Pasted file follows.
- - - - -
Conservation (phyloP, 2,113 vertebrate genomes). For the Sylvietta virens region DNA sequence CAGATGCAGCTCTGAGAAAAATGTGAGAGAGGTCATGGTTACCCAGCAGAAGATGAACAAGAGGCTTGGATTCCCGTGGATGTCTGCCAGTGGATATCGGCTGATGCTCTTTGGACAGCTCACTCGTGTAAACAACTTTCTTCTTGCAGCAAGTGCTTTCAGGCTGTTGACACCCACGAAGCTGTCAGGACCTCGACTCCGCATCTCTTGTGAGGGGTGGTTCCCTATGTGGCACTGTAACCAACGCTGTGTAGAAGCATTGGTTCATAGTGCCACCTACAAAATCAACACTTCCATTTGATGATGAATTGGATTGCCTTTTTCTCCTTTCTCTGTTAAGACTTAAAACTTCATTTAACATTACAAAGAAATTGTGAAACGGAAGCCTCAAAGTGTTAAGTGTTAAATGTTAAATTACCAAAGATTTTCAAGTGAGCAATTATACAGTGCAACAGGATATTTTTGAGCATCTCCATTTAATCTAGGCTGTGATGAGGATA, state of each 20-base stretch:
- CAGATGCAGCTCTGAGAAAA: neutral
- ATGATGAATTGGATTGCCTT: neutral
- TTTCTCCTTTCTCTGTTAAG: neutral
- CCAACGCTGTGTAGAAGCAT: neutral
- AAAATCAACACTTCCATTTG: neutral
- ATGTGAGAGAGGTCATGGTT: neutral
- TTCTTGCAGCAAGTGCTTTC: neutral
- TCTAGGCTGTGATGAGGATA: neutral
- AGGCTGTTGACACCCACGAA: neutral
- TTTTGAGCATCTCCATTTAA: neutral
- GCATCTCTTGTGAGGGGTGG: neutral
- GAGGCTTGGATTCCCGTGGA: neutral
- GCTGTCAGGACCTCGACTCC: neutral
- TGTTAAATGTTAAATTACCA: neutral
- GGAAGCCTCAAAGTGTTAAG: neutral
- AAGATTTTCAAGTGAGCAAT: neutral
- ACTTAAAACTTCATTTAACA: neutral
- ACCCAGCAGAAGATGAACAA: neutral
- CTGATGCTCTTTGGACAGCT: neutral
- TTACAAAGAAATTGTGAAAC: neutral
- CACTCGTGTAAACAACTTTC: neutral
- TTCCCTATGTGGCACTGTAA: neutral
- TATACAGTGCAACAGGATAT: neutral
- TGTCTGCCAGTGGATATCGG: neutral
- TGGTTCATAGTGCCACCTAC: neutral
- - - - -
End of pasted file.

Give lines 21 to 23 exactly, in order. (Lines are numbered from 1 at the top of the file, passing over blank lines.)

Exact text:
- TTACAAAGAAATTGTGAAAC: neutral
- CACTCGTGTAAACAACTTTC: neutral
- TTCCCTATGTGGCACTGTAA: neutral